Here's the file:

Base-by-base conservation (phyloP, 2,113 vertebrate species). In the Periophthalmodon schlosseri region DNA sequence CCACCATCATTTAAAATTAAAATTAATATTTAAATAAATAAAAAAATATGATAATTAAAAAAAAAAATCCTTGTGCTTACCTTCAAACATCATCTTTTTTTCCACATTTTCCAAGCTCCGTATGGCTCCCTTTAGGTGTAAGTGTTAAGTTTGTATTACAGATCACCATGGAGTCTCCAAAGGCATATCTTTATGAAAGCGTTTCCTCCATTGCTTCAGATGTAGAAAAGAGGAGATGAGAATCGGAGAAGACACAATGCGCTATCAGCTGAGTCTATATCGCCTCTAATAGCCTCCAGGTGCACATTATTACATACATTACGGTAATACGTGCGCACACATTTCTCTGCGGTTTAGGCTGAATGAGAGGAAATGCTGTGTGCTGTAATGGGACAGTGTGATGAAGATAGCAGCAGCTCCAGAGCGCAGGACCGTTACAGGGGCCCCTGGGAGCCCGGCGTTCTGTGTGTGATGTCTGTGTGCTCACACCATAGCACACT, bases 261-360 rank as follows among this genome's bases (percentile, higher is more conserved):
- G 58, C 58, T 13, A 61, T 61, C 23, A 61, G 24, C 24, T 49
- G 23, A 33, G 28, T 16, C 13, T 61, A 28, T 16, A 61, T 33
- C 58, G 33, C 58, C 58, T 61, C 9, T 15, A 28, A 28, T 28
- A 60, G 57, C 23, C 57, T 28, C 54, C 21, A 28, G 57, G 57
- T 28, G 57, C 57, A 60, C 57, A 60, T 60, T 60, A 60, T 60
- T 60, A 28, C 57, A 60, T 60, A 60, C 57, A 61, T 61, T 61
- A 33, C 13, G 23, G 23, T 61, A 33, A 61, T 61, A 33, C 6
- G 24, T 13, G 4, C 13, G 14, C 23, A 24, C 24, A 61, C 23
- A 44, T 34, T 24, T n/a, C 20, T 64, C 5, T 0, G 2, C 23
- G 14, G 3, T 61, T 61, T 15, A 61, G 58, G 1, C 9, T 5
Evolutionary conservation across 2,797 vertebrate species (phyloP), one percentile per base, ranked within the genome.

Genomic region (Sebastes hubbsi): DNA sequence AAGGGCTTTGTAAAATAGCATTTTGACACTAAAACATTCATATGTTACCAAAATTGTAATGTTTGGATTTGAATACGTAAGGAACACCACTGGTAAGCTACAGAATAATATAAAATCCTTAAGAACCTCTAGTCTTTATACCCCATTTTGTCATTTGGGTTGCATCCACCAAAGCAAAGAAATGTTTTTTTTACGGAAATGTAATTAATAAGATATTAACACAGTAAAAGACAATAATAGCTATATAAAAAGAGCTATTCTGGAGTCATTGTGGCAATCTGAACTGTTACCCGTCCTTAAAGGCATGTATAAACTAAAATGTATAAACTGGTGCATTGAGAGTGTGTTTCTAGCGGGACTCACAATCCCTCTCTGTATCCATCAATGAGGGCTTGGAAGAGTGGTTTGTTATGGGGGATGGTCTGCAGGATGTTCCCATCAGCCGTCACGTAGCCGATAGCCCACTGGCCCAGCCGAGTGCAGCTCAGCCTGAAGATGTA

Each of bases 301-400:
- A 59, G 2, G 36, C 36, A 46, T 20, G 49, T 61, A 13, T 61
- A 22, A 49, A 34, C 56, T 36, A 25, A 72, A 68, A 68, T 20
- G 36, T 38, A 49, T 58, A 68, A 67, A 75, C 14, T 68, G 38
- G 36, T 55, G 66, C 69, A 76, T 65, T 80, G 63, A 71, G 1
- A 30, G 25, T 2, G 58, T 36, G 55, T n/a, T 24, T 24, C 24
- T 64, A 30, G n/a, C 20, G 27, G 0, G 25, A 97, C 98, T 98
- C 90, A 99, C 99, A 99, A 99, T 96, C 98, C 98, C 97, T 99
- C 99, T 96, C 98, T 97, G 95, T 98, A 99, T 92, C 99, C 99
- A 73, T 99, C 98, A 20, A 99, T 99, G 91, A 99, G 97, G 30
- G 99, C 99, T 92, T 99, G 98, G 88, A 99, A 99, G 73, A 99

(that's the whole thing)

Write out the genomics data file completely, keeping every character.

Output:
Base-by-base conservation (phyloP, 2,113 vertebrate species). In the Periophthalmodon schlosseri region DNA sequence CCACCATCATTTAAAATTAAAATTAATATTTAAATAAATAAAAAAATATGATAATTAAAAAAAAAAATCCTTGTGCTTACCTTCAAACATCATCTTTTTTTCCACATTTTCCAAGCTCCGTATGGCTCCCTTTAGGTGTAAGTGTTAAGTTTGTATTACAGATCACCATGGAGTCTCCAAAGGCATATCTTTATGAAAGCGTTTCCTCCATTGCTTCAGATGTAGAAAAGAGGAGATGAGAATCGGAGAAGACACAATGCGCTATCAGCTGAGTCTATATCGCCTCTAATAGCCTCCAGGTGCACATTATTACATACATTACGGTAATACGTGCGCACACATTTCTCTGCGGTTTAGGCTGAATGAGAGGAAATGCTGTGTGCTGTAATGGGACAGTGTGATGAAGATAGCAGCAGCTCCAGAGCGCAGGACCGTTACAGGGGCCCCTGGGAGCCCGGCGTTCTGTGTGTGATGTCTGTGTGCTCACACCATAGCACACT, bases 261-360 rank as follows among this genome's bases (percentile, higher is more conserved):
- G 58, C 58, T 13, A 61, T 61, C 23, A 61, G 24, C 24, T 49
- G 23, A 33, G 28, T 16, C 13, T 61, A 28, T 16, A 61, T 33
- C 58, G 33, C 58, C 58, T 61, C 9, T 15, A 28, A 28, T 28
- A 60, G 57, C 23, C 57, T 28, C 54, C 21, A 28, G 57, G 57
- T 28, G 57, C 57, A 60, C 57, A 60, T 60, T 60, A 60, T 60
- T 60, A 28, C 57, A 60, T 60, A 60, C 57, A 61, T 61, T 61
- A 33, C 13, G 23, G 23, T 61, A 33, A 61, T 61, A 33, C 6
- G 24, T 13, G 4, C 13, G 14, C 23, A 24, C 24, A 61, C 23
- A 44, T 34, T 24, T n/a, C 20, T 64, C 5, T 0, G 2, C 23
- G 14, G 3, T 61, T 61, T 15, A 61, G 58, G 1, C 9, T 5
Evolutionary conservation across 2,797 vertebrate species (phyloP), one percentile per base, ranked within the genome.

Genomic region (Sebastes hubbsi): DNA sequence AAGGGCTTTGTAAAATAGCATTTTGACACTAAAACATTCATATGTTACCAAAATTGTAATGTTTGGATTTGAATACGTAAGGAACACCACTGGTAAGCTACAGAATAATATAAAATCCTTAAGAACCTCTAGTCTTTATACCCCATTTTGTCATTTGGGTTGCATCCACCAAAGCAAAGAAATGTTTTTTTTACGGAAATGTAATTAATAAGATATTAACACAGTAAAAGACAATAATAGCTATATAAAAAGAGCTATTCTGGAGTCATTGTGGCAATCTGAACTGTTACCCGTCCTTAAAGGCATGTATAAACTAAAATGTATAAACTGGTGCATTGAGAGTGTGTTTCTAGCGGGACTCACAATCCCTCTCTGTATCCATCAATGAGGGCTTGGAAGAGTGGTTTGTTATGGGGGATGGTCTGCAGGATGTTCCCATCAGCCGTCACGTAGCCGATAGCCCACTGGCCCAGCCGAGTGCAGCTCAGCCTGAAGATGTA

Each of bases 301-400:
- A 59, G 2, G 36, C 36, A 46, T 20, G 49, T 61, A 13, T 61
- A 22, A 49, A 34, C 56, T 36, A 25, A 72, A 68, A 68, T 20
- G 36, T 38, A 49, T 58, A 68, A 67, A 75, C 14, T 68, G 38
- G 36, T 55, G 66, C 69, A 76, T 65, T 80, G 63, A 71, G 1
- A 30, G 25, T 2, G 58, T 36, G 55, T n/a, T 24, T 24, C 24
- T 64, A 30, G n/a, C 20, G 27, G 0, G 25, A 97, C 98, T 98
- C 90, A 99, C 99, A 99, A 99, T 96, C 98, C 98, C 97, T 99
- C 99, T 96, C 98, T 97, G 95, T 98, A 99, T 92, C 99, C 99
- A 73, T 99, C 98, A 20, A 99, T 99, G 91, A 99, G 97, G 30
- G 99, C 99, T 92, T 99, G 98, G 88, A 99, A 99, G 73, A 99